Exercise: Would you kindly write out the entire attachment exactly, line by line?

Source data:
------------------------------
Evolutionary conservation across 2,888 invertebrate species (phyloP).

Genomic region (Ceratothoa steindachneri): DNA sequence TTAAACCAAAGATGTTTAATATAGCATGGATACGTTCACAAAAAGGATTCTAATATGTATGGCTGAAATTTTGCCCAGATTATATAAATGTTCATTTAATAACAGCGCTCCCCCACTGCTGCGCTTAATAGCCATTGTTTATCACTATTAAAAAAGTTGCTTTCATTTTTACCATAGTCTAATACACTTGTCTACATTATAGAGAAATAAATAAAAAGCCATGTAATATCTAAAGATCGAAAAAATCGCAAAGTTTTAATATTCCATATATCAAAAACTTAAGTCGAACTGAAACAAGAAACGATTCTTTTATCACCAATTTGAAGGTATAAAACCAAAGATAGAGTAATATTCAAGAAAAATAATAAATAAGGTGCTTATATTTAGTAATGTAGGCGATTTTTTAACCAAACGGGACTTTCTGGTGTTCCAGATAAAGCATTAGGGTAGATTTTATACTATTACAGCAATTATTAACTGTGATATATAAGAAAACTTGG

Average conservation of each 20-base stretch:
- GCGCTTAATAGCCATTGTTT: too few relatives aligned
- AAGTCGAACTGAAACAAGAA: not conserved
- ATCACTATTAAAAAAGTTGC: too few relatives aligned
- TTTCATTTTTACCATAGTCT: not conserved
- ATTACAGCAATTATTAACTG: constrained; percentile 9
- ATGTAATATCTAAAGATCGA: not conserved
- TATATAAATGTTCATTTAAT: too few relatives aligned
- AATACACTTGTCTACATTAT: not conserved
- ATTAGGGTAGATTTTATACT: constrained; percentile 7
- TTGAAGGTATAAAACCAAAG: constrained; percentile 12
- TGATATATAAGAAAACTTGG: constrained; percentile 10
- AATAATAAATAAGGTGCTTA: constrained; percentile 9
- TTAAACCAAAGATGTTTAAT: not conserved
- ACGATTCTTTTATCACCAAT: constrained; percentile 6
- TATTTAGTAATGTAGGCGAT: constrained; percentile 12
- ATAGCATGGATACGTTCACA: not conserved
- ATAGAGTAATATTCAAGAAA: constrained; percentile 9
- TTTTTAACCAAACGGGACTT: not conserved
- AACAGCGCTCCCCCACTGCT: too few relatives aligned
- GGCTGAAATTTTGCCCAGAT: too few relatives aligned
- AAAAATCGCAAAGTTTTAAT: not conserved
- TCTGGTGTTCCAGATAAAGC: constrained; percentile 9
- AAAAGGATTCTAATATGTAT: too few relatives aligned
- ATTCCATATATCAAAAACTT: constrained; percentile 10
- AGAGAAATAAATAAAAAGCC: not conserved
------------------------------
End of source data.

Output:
Evolutionary conservation across 2,888 invertebrate species (phyloP).

Genomic region (Ceratothoa steindachneri): DNA sequence TTAAACCAAAGATGTTTAATATAGCATGGATACGTTCACAAAAAGGATTCTAATATGTATGGCTGAAATTTTGCCCAGATTATATAAATGTTCATTTAATAACAGCGCTCCCCCACTGCTGCGCTTAATAGCCATTGTTTATCACTATTAAAAAAGTTGCTTTCATTTTTACCATAGTCTAATACACTTGTCTACATTATAGAGAAATAAATAAAAAGCCATGTAATATCTAAAGATCGAAAAAATCGCAAAGTTTTAATATTCCATATATCAAAAACTTAAGTCGAACTGAAACAAGAAACGATTCTTTTATCACCAATTTGAAGGTATAAAACCAAAGATAGAGTAATATTCAAGAAAAATAATAAATAAGGTGCTTATATTTAGTAATGTAGGCGATTTTTTAACCAAACGGGACTTTCTGGTGTTCCAGATAAAGCATTAGGGTAGATTTTATACTATTACAGCAATTATTAACTGTGATATATAAGAAAACTTGG

Average conservation of each 20-base stretch:
- GCGCTTAATAGCCATTGTTT: too few relatives aligned
- AAGTCGAACTGAAACAAGAA: not conserved
- ATCACTATTAAAAAAGTTGC: too few relatives aligned
- TTTCATTTTTACCATAGTCT: not conserved
- ATTACAGCAATTATTAACTG: constrained; percentile 9
- ATGTAATATCTAAAGATCGA: not conserved
- TATATAAATGTTCATTTAAT: too few relatives aligned
- AATACACTTGTCTACATTAT: not conserved
- ATTAGGGTAGATTTTATACT: constrained; percentile 7
- TTGAAGGTATAAAACCAAAG: constrained; percentile 12
- TGATATATAAGAAAACTTGG: constrained; percentile 10
- AATAATAAATAAGGTGCTTA: constrained; percentile 9
- TTAAACCAAAGATGTTTAAT: not conserved
- ACGATTCTTTTATCACCAAT: constrained; percentile 6
- TATTTAGTAATGTAGGCGAT: constrained; percentile 12
- ATAGCATGGATACGTTCACA: not conserved
- ATAGAGTAATATTCAAGAAA: constrained; percentile 9
- TTTTTAACCAAACGGGACTT: not conserved
- AACAGCGCTCCCCCACTGCT: too few relatives aligned
- GGCTGAAATTTTGCCCAGAT: too few relatives aligned
- AAAAATCGCAAAGTTTTAAT: not conserved
- TCTGGTGTTCCAGATAAAGC: constrained; percentile 9
- AAAAGGATTCTAATATGTAT: too few relatives aligned
- ATTCCATATATCAAAAACTT: constrained; percentile 10
- AGAGAAATAAATAAAAAGCC: not conserved